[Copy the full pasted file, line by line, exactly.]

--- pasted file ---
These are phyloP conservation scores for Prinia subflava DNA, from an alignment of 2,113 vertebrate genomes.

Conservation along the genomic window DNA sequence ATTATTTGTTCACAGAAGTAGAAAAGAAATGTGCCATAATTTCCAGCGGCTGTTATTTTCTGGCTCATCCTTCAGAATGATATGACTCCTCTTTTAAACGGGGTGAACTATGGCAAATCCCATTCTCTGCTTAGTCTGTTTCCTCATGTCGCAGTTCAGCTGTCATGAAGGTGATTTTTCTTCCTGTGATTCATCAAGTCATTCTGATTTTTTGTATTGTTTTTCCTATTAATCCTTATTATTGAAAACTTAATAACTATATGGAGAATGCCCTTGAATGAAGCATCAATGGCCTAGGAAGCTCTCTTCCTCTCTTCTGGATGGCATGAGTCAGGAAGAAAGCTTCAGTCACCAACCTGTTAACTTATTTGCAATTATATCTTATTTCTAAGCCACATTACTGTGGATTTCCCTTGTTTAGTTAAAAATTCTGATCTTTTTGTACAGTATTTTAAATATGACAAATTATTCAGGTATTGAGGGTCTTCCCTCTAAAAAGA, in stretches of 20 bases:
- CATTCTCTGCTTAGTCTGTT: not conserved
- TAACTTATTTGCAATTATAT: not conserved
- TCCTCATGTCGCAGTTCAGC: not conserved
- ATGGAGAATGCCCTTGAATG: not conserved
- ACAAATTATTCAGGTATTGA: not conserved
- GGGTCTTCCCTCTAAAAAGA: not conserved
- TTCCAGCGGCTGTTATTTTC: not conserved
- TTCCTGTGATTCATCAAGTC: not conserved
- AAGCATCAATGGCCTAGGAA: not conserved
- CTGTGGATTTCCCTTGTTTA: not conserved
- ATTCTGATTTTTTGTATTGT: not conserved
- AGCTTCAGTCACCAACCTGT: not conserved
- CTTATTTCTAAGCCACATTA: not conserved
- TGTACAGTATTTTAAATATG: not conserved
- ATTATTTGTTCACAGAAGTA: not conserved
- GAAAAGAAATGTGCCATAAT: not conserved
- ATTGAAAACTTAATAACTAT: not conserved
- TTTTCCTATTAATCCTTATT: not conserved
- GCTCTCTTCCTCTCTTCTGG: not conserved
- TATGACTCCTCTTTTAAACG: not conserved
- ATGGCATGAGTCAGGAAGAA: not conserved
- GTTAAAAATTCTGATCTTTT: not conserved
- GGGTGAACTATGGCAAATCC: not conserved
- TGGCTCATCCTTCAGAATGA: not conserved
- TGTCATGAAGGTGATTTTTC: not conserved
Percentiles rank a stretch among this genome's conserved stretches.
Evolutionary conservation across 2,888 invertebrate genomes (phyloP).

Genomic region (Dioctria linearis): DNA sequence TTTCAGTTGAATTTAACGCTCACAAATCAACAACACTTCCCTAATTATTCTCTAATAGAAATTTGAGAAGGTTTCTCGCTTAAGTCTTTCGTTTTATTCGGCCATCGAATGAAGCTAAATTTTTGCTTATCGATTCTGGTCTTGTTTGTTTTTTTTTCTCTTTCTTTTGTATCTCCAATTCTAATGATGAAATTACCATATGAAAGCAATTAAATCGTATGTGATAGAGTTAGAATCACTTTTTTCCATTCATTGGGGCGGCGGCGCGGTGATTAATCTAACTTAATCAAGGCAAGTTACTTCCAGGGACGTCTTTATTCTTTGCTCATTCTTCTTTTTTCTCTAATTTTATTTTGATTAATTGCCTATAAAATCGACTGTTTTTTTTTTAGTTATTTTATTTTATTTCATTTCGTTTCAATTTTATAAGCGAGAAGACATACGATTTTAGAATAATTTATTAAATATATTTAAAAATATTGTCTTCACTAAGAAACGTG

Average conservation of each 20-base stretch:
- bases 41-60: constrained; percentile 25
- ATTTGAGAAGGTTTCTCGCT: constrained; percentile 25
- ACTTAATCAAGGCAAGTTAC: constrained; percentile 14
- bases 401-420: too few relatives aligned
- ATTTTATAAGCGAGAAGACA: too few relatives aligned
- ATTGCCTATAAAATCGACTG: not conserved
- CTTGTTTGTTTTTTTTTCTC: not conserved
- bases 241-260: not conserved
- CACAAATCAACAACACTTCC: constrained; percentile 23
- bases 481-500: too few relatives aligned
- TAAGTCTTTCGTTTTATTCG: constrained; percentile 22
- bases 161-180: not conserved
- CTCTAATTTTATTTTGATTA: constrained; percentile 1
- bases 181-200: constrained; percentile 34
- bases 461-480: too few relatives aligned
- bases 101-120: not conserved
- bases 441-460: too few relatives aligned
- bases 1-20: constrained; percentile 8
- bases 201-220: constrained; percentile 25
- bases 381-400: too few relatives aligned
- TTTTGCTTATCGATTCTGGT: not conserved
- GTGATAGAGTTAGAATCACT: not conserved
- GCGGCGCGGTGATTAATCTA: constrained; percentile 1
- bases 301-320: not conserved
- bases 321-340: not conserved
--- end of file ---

These are phyloP conservation scores for Prinia subflava DNA, from an alignment of 2,113 vertebrate genomes.

Conservation along the genomic window DNA sequence ATTATTTGTTCACAGAAGTAGAAAAGAAATGTGCCATAATTTCCAGCGGCTGTTATTTTCTGGCTCATCCTTCAGAATGATATGACTCCTCTTTTAAACGGGGTGAACTATGGCAAATCCCATTCTCTGCTTAGTCTGTTTCCTCATGTCGCAGTTCAGCTGTCATGAAGGTGATTTTTCTTCCTGTGATTCATCAAGTCATTCTGATTTTTTGTATTGTTTTTCCTATTAATCCTTATTATTGAAAACTTAATAACTATATGGAGAATGCCCTTGAATGAAGCATCAATGGCCTAGGAAGCTCTCTTCCTCTCTTCTGGATGGCATGAGTCAGGAAGAAAGCTTCAGTCACCAACCTGTTAACTTATTTGCAATTATATCTTATTTCTAAGCCACATTACTGTGGATTTCCCTTGTTTAGTTAAAAATTCTGATCTTTTTGTACAGTATTTTAAATATGACAAATTATTCAGGTATTGAGGGTCTTCCCTCTAAAAAGA, in stretches of 20 bases:
- CATTCTCTGCTTAGTCTGTT: not conserved
- TAACTTATTTGCAATTATAT: not conserved
- TCCTCATGTCGCAGTTCAGC: not conserved
- ATGGAGAATGCCCTTGAATG: not conserved
- ACAAATTATTCAGGTATTGA: not conserved
- GGGTCTTCCCTCTAAAAAGA: not conserved
- TTCCAGCGGCTGTTATTTTC: not conserved
- TTCCTGTGATTCATCAAGTC: not conserved
- AAGCATCAATGGCCTAGGAA: not conserved
- CTGTGGATTTCCCTTGTTTA: not conserved
- ATTCTGATTTTTTGTATTGT: not conserved
- AGCTTCAGTCACCAACCTGT: not conserved
- CTTATTTCTAAGCCACATTA: not conserved
- TGTACAGTATTTTAAATATG: not conserved
- ATTATTTGTTCACAGAAGTA: not conserved
- GAAAAGAAATGTGCCATAAT: not conserved
- ATTGAAAACTTAATAACTAT: not conserved
- TTTTCCTATTAATCCTTATT: not conserved
- GCTCTCTTCCTCTCTTCTGG: not conserved
- TATGACTCCTCTTTTAAACG: not conserved
- ATGGCATGAGTCAGGAAGAA: not conserved
- GTTAAAAATTCTGATCTTTT: not conserved
- GGGTGAACTATGGCAAATCC: not conserved
- TGGCTCATCCTTCAGAATGA: not conserved
- TGTCATGAAGGTGATTTTTC: not conserved
Percentiles rank a stretch among this genome's conserved stretches.
Evolutionary conservation across 2,888 invertebrate genomes (phyloP).

Genomic region (Dioctria linearis): DNA sequence TTTCAGTTGAATTTAACGCTCACAAATCAACAACACTTCCCTAATTATTCTCTAATAGAAATTTGAGAAGGTTTCTCGCTTAAGTCTTTCGTTTTATTCGGCCATCGAATGAAGCTAAATTTTTGCTTATCGATTCTGGTCTTGTTTGTTTTTTTTTCTCTTTCTTTTGTATCTCCAATTCTAATGATGAAATTACCATATGAAAGCAATTAAATCGTATGTGATAGAGTTAGAATCACTTTTTTCCATTCATTGGGGCGGCGGCGCGGTGATTAATCTAACTTAATCAAGGCAAGTTACTTCCAGGGACGTCTTTATTCTTTGCTCATTCTTCTTTTTTCTCTAATTTTATTTTGATTAATTGCCTATAAAATCGACTGTTTTTTTTTTAGTTATTTTATTTTATTTCATTTCGTTTCAATTTTATAAGCGAGAAGACATACGATTTTAGAATAATTTATTAAATATATTTAAAAATATTGTCTTCACTAAGAAACGTG

Average conservation of each 20-base stretch:
- bases 41-60: constrained; percentile 25
- ATTTGAGAAGGTTTCTCGCT: constrained; percentile 25
- ACTTAATCAAGGCAAGTTAC: constrained; percentile 14
- bases 401-420: too few relatives aligned
- ATTTTATAAGCGAGAAGACA: too few relatives aligned
- ATTGCCTATAAAATCGACTG: not conserved
- CTTGTTTGTTTTTTTTTCTC: not conserved
- bases 241-260: not conserved
- CACAAATCAACAACACTTCC: constrained; percentile 23
- bases 481-500: too few relatives aligned
- TAAGTCTTTCGTTTTATTCG: constrained; percentile 22
- bases 161-180: not conserved
- CTCTAATTTTATTTTGATTA: constrained; percentile 1
- bases 181-200: constrained; percentile 34
- bases 461-480: too few relatives aligned
- bases 101-120: not conserved
- bases 441-460: too few relatives aligned
- bases 1-20: constrained; percentile 8
- bases 201-220: constrained; percentile 25
- bases 381-400: too few relatives aligned
- TTTTGCTTATCGATTCTGGT: not conserved
- GTGATAGAGTTAGAATCACT: not conserved
- GCGGCGCGGTGATTAATCTA: constrained; percentile 1
- bases 301-320: not conserved
- bases 321-340: not conserved